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When it was originally published in 1902, “The Varieties of Religious Experience” by William James established the first psychological analysis of religion. It paved the way for the clinical and paranormal branches of psychology created by Freud and Jung.
William James's book remains the best introduction to his pragmatic way of thinking, his almost devotional respect for discoveries of the human mind, and his unique claims upon the significance of personal experience. James's classic study is of fundamental importance not only to the awareness of religions, but to modern psychology and psychiatric medicine. Underscored with personal accounts of belief and possession, intoxication, and near-death experience, James's theories of conversion, saintliness, ecstasy, and mysticism continue to raise new questions and stir up fresh debates.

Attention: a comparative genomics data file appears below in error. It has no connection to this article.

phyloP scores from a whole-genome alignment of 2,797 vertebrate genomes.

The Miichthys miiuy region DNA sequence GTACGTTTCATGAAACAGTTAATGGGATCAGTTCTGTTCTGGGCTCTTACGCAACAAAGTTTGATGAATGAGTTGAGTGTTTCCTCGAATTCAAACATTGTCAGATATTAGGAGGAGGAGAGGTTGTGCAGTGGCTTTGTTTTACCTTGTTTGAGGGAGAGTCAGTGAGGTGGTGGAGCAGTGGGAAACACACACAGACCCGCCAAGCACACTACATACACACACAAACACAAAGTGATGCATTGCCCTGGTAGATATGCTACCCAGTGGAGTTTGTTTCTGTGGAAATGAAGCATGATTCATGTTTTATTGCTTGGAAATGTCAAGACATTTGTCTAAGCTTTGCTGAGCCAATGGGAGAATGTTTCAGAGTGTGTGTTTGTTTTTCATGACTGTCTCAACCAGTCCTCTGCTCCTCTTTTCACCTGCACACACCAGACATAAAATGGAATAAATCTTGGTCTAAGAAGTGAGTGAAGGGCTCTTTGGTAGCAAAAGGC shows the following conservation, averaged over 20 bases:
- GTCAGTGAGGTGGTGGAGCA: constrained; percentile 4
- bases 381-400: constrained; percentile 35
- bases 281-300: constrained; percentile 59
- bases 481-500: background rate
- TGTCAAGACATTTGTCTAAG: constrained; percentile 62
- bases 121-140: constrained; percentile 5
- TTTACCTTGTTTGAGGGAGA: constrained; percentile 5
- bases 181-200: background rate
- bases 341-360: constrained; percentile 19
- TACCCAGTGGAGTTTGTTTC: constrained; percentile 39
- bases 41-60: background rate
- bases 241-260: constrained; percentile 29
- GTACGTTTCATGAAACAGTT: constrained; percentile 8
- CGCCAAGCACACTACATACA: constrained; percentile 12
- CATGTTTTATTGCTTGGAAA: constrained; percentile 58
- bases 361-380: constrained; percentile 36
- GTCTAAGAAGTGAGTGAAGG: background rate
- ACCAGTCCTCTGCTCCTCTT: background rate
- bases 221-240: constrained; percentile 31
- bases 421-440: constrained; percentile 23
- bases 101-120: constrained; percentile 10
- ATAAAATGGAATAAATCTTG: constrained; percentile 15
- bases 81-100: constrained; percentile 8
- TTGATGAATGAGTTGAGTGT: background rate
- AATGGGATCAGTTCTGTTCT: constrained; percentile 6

But some extreme adjustments have been made to the realm of science since then. It nowadays looks as if a groundless (and maybe financial) fear of touching the electrified “third rail” of intellectual disapproval prevents many researchers from speaking out about the varieties of unworldly experience.